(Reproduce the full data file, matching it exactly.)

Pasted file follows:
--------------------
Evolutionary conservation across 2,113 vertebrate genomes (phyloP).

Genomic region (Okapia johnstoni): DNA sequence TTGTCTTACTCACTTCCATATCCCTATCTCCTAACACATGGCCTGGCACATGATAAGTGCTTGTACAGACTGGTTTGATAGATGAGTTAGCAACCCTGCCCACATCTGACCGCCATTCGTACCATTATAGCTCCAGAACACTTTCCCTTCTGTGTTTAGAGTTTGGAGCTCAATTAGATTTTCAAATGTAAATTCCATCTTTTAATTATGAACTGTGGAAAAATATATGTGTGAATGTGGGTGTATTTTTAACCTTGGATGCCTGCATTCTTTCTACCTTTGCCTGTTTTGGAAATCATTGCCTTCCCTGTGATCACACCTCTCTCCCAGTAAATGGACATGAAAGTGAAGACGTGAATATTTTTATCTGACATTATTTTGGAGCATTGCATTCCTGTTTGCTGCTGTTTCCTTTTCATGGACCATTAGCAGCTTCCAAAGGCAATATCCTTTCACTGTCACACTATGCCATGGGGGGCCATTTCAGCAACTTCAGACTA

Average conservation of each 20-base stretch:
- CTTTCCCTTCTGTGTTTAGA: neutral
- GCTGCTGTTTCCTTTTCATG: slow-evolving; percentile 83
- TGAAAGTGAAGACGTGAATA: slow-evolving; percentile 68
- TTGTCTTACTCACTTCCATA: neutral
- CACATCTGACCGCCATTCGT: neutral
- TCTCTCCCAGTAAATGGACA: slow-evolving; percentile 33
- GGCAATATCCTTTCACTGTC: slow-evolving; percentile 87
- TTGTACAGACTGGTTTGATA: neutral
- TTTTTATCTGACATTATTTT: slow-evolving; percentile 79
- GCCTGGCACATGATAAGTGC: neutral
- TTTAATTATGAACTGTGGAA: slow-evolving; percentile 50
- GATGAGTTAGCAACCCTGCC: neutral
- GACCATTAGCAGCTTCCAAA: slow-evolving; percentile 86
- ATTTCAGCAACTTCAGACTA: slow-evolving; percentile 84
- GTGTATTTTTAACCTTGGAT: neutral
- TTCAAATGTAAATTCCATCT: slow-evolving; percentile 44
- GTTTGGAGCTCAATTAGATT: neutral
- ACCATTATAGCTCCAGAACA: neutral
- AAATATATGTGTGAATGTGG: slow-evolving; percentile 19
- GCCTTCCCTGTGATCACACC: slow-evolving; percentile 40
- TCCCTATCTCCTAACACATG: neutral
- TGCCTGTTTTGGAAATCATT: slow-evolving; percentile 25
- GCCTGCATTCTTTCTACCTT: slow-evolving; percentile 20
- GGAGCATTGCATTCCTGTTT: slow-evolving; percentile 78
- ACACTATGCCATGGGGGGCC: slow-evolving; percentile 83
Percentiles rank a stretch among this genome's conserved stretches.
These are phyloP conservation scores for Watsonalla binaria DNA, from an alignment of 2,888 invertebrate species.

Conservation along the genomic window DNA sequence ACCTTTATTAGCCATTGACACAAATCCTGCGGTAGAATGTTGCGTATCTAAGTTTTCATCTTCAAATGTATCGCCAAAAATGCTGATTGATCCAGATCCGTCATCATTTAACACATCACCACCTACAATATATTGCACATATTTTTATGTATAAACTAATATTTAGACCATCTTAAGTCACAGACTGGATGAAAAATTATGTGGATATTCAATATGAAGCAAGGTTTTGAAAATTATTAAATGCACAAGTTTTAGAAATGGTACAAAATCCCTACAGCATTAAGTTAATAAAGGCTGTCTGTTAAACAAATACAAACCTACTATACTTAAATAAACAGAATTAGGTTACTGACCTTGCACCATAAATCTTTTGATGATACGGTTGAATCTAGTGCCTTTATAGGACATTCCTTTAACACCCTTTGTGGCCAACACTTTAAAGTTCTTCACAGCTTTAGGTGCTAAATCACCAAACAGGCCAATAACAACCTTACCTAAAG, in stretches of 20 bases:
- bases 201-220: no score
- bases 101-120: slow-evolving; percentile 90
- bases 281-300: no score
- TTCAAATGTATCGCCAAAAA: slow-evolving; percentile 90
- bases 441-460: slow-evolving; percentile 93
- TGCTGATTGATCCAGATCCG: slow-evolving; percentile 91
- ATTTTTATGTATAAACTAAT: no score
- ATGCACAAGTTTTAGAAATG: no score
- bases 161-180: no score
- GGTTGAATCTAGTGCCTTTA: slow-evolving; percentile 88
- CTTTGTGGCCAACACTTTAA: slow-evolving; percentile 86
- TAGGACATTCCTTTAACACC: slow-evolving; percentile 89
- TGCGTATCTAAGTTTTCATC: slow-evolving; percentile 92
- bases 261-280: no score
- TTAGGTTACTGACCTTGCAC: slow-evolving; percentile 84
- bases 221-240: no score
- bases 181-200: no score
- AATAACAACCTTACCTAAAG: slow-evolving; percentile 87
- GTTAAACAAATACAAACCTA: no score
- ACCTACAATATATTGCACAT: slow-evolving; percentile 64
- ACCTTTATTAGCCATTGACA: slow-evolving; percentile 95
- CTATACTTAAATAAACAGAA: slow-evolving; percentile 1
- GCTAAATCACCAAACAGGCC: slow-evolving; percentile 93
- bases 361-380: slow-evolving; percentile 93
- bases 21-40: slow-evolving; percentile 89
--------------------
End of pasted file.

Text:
Evolutionary conservation across 2,113 vertebrate genomes (phyloP).

Genomic region (Okapia johnstoni): DNA sequence TTGTCTTACTCACTTCCATATCCCTATCTCCTAACACATGGCCTGGCACATGATAAGTGCTTGTACAGACTGGTTTGATAGATGAGTTAGCAACCCTGCCCACATCTGACCGCCATTCGTACCATTATAGCTCCAGAACACTTTCCCTTCTGTGTTTAGAGTTTGGAGCTCAATTAGATTTTCAAATGTAAATTCCATCTTTTAATTATGAACTGTGGAAAAATATATGTGTGAATGTGGGTGTATTTTTAACCTTGGATGCCTGCATTCTTTCTACCTTTGCCTGTTTTGGAAATCATTGCCTTCCCTGTGATCACACCTCTCTCCCAGTAAATGGACATGAAAGTGAAGACGTGAATATTTTTATCTGACATTATTTTGGAGCATTGCATTCCTGTTTGCTGCTGTTTCCTTTTCATGGACCATTAGCAGCTTCCAAAGGCAATATCCTTTCACTGTCACACTATGCCATGGGGGGCCATTTCAGCAACTTCAGACTA

Average conservation of each 20-base stretch:
- CTTTCCCTTCTGTGTTTAGA: neutral
- GCTGCTGTTTCCTTTTCATG: slow-evolving; percentile 83
- TGAAAGTGAAGACGTGAATA: slow-evolving; percentile 68
- TTGTCTTACTCACTTCCATA: neutral
- CACATCTGACCGCCATTCGT: neutral
- TCTCTCCCAGTAAATGGACA: slow-evolving; percentile 33
- GGCAATATCCTTTCACTGTC: slow-evolving; percentile 87
- TTGTACAGACTGGTTTGATA: neutral
- TTTTTATCTGACATTATTTT: slow-evolving; percentile 79
- GCCTGGCACATGATAAGTGC: neutral
- TTTAATTATGAACTGTGGAA: slow-evolving; percentile 50
- GATGAGTTAGCAACCCTGCC: neutral
- GACCATTAGCAGCTTCCAAA: slow-evolving; percentile 86
- ATTTCAGCAACTTCAGACTA: slow-evolving; percentile 84
- GTGTATTTTTAACCTTGGAT: neutral
- TTCAAATGTAAATTCCATCT: slow-evolving; percentile 44
- GTTTGGAGCTCAATTAGATT: neutral
- ACCATTATAGCTCCAGAACA: neutral
- AAATATATGTGTGAATGTGG: slow-evolving; percentile 19
- GCCTTCCCTGTGATCACACC: slow-evolving; percentile 40
- TCCCTATCTCCTAACACATG: neutral
- TGCCTGTTTTGGAAATCATT: slow-evolving; percentile 25
- GCCTGCATTCTTTCTACCTT: slow-evolving; percentile 20
- GGAGCATTGCATTCCTGTTT: slow-evolving; percentile 78
- ACACTATGCCATGGGGGGCC: slow-evolving; percentile 83
Percentiles rank a stretch among this genome's conserved stretches.
These are phyloP conservation scores for Watsonalla binaria DNA, from an alignment of 2,888 invertebrate species.

Conservation along the genomic window DNA sequence ACCTTTATTAGCCATTGACACAAATCCTGCGGTAGAATGTTGCGTATCTAAGTTTTCATCTTCAAATGTATCGCCAAAAATGCTGATTGATCCAGATCCGTCATCATTTAACACATCACCACCTACAATATATTGCACATATTTTTATGTATAAACTAATATTTAGACCATCTTAAGTCACAGACTGGATGAAAAATTATGTGGATATTCAATATGAAGCAAGGTTTTGAAAATTATTAAATGCACAAGTTTTAGAAATGGTACAAAATCCCTACAGCATTAAGTTAATAAAGGCTGTCTGTTAAACAAATACAAACCTACTATACTTAAATAAACAGAATTAGGTTACTGACCTTGCACCATAAATCTTTTGATGATACGGTTGAATCTAGTGCCTTTATAGGACATTCCTTTAACACCCTTTGTGGCCAACACTTTAAAGTTCTTCACAGCTTTAGGTGCTAAATCACCAAACAGGCCAATAACAACCTTACCTAAAG, in stretches of 20 bases:
- bases 201-220: no score
- bases 101-120: slow-evolving; percentile 90
- bases 281-300: no score
- TTCAAATGTATCGCCAAAAA: slow-evolving; percentile 90
- bases 441-460: slow-evolving; percentile 93
- TGCTGATTGATCCAGATCCG: slow-evolving; percentile 91
- ATTTTTATGTATAAACTAAT: no score
- ATGCACAAGTTTTAGAAATG: no score
- bases 161-180: no score
- GGTTGAATCTAGTGCCTTTA: slow-evolving; percentile 88
- CTTTGTGGCCAACACTTTAA: slow-evolving; percentile 86
- TAGGACATTCCTTTAACACC: slow-evolving; percentile 89
- TGCGTATCTAAGTTTTCATC: slow-evolving; percentile 92
- bases 261-280: no score
- TTAGGTTACTGACCTTGCAC: slow-evolving; percentile 84
- bases 221-240: no score
- bases 181-200: no score
- AATAACAACCTTACCTAAAG: slow-evolving; percentile 87
- GTTAAACAAATACAAACCTA: no score
- ACCTACAATATATTGCACAT: slow-evolving; percentile 64
- ACCTTTATTAGCCATTGACA: slow-evolving; percentile 95
- CTATACTTAAATAAACAGAA: slow-evolving; percentile 1
- GCTAAATCACCAAACAGGCC: slow-evolving; percentile 93
- bases 361-380: slow-evolving; percentile 93
- bases 21-40: slow-evolving; percentile 89